Scholars have argued that economic efficiency requires a clear definition of the rights of ownership, contract, and transfer of land. Ambiguity in the definition or enforcement of any of these rights leads to an increase in transaction costs in the exchange and transfer of land as well as a residual uncertainty after any land contract. In Kenya, government efforts at establishing clearly defined property rights and adjudication mechanisms have been plagued by the existence of alternative processes for the adjudication of disputes. Customary dispute resolution has been praised as an inexpensive alternative to official judicial processes in a legally pluralistic environment. However, our research demonstrates that customary processes may also carry a monetary cost that puts them beyond the means of many citizens. This article compares the costs and processes of the formal and informal methods of property rights adjudication for women in the Kisii region of Kenya. The research results suggest that women have weak property rights overall, they have limited access to formal dispute resolution systems because of costs involved, and even the informal systems of conflict resolution are beyond the means of many citizens.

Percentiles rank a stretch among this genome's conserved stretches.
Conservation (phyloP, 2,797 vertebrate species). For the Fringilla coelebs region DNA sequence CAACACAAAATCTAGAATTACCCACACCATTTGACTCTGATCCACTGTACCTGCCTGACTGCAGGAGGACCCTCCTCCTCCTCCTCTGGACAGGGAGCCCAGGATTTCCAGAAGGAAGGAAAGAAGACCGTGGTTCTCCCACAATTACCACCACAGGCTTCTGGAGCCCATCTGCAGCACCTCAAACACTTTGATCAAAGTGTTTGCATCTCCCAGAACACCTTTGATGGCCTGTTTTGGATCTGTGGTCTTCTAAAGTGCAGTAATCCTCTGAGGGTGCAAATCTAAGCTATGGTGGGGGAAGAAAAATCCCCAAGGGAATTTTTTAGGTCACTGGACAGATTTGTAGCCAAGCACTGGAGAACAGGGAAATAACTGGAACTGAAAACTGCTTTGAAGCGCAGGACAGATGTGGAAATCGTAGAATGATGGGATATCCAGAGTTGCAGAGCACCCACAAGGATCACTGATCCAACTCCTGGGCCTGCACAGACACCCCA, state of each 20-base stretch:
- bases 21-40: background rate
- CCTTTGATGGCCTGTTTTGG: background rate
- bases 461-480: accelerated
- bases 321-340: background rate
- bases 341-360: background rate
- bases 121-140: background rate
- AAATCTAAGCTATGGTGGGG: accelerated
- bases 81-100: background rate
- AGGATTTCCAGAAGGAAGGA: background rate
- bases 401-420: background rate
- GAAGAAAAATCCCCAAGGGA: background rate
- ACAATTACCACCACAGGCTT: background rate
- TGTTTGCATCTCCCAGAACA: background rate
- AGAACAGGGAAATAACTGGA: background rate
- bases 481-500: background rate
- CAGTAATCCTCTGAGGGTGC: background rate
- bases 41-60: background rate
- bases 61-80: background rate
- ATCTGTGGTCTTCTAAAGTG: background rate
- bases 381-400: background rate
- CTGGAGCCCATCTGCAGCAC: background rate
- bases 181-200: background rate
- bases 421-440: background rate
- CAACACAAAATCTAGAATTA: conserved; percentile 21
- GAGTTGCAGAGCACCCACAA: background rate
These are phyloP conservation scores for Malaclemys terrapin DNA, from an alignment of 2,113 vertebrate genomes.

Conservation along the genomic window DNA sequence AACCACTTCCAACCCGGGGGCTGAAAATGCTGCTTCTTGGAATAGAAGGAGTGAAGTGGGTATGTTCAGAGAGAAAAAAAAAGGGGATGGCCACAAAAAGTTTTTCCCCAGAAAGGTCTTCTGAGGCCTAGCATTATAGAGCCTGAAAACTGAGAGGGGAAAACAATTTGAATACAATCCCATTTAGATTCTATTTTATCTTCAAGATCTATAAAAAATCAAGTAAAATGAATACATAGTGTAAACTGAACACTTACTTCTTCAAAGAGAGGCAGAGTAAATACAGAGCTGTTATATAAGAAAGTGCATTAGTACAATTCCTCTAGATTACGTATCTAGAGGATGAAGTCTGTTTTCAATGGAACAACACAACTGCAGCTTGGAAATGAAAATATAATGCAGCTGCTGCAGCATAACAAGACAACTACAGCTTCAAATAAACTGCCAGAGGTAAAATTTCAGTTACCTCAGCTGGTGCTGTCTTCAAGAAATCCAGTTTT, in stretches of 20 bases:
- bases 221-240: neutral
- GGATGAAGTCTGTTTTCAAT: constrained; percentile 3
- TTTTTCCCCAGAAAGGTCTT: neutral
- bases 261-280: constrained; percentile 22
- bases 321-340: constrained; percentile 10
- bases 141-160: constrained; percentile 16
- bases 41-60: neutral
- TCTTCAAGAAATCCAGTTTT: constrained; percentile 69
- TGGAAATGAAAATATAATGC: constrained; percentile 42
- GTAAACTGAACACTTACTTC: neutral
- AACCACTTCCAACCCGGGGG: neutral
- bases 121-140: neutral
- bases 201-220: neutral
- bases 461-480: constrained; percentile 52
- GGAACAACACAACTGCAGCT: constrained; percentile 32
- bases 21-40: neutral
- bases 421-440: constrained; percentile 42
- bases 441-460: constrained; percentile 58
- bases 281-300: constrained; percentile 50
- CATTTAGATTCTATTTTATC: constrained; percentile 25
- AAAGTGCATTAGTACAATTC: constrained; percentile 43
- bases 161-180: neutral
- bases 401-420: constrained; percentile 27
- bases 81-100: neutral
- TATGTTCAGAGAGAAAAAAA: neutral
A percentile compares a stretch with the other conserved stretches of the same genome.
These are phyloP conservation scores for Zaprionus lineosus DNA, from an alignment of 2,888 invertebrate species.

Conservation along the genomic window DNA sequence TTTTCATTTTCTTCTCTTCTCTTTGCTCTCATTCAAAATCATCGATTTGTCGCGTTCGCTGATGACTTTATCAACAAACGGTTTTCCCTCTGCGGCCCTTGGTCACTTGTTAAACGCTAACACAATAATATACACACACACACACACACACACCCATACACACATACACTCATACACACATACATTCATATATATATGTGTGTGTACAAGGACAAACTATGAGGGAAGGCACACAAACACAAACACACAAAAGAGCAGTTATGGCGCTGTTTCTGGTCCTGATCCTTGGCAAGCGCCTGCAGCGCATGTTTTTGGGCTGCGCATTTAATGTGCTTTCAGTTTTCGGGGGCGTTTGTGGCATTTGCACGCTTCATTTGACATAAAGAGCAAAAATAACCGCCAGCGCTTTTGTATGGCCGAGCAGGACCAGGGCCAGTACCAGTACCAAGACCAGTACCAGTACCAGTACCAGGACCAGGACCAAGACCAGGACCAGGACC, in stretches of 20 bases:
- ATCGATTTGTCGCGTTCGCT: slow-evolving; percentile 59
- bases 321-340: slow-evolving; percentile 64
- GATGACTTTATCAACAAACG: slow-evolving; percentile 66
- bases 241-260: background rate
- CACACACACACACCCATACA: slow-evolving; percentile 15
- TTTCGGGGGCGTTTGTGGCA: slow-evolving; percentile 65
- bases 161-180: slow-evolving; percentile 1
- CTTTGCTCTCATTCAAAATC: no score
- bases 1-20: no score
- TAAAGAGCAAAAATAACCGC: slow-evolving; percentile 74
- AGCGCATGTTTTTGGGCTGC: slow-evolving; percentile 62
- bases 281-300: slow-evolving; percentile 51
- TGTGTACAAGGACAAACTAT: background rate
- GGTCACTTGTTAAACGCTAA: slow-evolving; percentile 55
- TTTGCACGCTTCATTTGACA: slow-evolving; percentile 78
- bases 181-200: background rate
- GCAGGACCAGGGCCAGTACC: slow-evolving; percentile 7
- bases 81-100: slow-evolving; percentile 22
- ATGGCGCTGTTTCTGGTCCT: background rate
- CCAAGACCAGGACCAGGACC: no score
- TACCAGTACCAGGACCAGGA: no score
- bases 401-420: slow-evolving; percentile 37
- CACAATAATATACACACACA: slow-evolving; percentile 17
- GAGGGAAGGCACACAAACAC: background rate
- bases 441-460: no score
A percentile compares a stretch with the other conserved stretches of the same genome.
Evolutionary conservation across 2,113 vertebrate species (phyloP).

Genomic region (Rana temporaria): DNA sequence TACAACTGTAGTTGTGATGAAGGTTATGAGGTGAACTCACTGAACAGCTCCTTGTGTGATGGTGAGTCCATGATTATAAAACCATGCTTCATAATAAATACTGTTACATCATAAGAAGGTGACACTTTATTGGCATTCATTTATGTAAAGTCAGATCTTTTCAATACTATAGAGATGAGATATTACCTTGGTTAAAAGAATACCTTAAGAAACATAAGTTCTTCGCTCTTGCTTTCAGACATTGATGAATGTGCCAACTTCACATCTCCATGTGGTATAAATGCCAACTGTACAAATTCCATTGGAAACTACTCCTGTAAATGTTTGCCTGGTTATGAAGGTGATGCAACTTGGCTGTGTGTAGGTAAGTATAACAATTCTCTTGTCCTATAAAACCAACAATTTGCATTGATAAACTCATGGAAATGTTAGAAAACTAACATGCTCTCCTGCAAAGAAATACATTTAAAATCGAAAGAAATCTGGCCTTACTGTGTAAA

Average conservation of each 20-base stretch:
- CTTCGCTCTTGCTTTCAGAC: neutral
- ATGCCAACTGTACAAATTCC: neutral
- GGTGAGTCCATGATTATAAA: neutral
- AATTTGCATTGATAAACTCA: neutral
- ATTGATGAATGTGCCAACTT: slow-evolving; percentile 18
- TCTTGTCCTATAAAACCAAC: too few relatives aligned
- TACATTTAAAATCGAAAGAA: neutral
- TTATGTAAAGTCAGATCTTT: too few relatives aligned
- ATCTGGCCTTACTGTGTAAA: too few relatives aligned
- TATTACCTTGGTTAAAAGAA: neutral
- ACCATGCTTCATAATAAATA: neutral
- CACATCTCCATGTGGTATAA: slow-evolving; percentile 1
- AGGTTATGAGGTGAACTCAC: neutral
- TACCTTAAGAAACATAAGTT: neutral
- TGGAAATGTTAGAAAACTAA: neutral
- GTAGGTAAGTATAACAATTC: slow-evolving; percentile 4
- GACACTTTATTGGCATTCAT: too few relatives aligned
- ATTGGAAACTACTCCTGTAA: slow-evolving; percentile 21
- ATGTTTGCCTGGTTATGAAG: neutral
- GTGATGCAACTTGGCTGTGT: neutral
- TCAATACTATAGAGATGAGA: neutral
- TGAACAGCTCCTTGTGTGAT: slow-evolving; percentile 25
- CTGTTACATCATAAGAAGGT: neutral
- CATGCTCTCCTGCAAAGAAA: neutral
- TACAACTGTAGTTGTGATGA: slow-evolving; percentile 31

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Post-print Article

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Copyright © 2009 Wiley-Blackwell Publishing, Inc.

The definitive version is available at:

DOI: 10.1111/j.1540-5893.2009.00366.x

Full Citation:

Henrysson, Elin, and Sandra F. Joireman. "On the Edge of the Law: Women's Property Rights and Dispute Resolution in Kisii, Kenya." Law & Society Review 43, no. 1 (2009): 39-60. doi:10.1111/j.1540-5893.2009.00366.x.